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|dc.identifier.citation||Orthopaedics and Traumatology: Surgery and Research, v. 101, NO 3, Page. 359-363||en_US|
|dc.description.abstract||Although scaphoid fractures are the most common carpal bone fractures, as many as one fourth of them may be missed during the acute stage of fracture because of their anatomical complexity. Nondisplacement and simple fracture of the scaphoid is often invisible on plain radiographs . Moreover, because of the scaphoid's complex and insufficient blood supply, nonunion or malunion commonly occurs unless appropriate treatment is administered . Therefore, it is most important that the initial diagnosis is made precisely, and adequate surgical remedies should be available to resolve nonunion or malunion if early diagnosis or treatment is delayed. Among the various reconstruction techniques for scaphoid nonunion reported, curettage and internal fixation with bone graft and vascularized bone graft are known to be effective , , , ,  and . However, if severe humpback deformity or preoperative shortening of the scaphoid are present, malunion may occur despite effective surgical treatments  and . Malunion resulting from surgery for scaphoid fracture nonunion is a typical complication; however, there has been little consideration regarding the clinical outcomes. Some previous studies had reported the poor clinical outcome of scaphoid malunion  and . However, the validity of findings of those studies on malunion has been questioned because of concerns regarding the use of the lateral intrascaphoid angle to assess malunion, as this has poor reproducibility  and . Thus, in this study, we used the height/length ratio as a more reliable measure of scaphoid malunion and evaluated the midterm clinical outcomes of scaphoid malunions that occurred after reconstruction for scaphoid fracture nonunions in comparison with those of well-united scaphoids, and analyzed the correlation between the degree of scaphoid malunion and clinical outcomes.||en_US|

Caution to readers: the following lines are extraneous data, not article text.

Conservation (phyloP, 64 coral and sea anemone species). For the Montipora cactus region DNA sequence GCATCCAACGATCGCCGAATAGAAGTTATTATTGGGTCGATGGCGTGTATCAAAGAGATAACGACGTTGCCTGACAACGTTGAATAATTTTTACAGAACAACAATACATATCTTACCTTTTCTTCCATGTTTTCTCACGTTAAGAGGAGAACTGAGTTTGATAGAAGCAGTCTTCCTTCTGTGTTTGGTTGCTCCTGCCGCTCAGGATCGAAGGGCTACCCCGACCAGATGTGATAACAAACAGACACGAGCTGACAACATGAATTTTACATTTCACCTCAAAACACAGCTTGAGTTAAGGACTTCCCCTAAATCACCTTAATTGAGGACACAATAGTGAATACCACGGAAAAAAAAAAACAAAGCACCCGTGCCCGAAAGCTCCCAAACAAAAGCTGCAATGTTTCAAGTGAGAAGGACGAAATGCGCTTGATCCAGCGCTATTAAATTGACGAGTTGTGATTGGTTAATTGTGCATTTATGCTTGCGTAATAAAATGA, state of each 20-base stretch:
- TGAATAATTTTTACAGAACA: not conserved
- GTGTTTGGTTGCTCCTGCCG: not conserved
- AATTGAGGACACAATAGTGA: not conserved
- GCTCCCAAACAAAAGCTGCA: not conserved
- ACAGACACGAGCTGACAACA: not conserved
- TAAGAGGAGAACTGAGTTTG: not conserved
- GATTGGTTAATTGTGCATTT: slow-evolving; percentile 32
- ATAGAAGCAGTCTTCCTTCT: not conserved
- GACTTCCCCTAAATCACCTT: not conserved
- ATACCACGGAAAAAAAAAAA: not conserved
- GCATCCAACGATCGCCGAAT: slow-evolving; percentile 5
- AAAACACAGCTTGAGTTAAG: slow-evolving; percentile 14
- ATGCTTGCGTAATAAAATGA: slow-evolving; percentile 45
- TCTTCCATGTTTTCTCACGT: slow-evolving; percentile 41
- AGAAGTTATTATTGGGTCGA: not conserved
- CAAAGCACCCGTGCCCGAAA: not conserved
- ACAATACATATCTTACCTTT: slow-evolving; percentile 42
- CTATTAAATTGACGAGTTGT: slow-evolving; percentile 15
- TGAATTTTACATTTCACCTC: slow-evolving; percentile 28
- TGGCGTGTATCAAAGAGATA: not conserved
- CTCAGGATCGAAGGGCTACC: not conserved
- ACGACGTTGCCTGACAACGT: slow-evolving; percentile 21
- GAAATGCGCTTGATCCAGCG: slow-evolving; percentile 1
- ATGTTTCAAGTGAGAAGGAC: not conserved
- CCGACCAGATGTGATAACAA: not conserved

|dc.title||Clinical outcome of scaphoid malunion as a result of scaphoid fracture nonunion surgical treatment: A 5-year minimum follow-up study||en_US|
|dc.relation.journal||Orthopaedics and Traumatology: Surgery and Research||-|
|dc.sector.daehak||COLLEGE OF MEDICINE[S]||-|
|dc.sector.department||DEPARTMENT OF MEDICINE||-|
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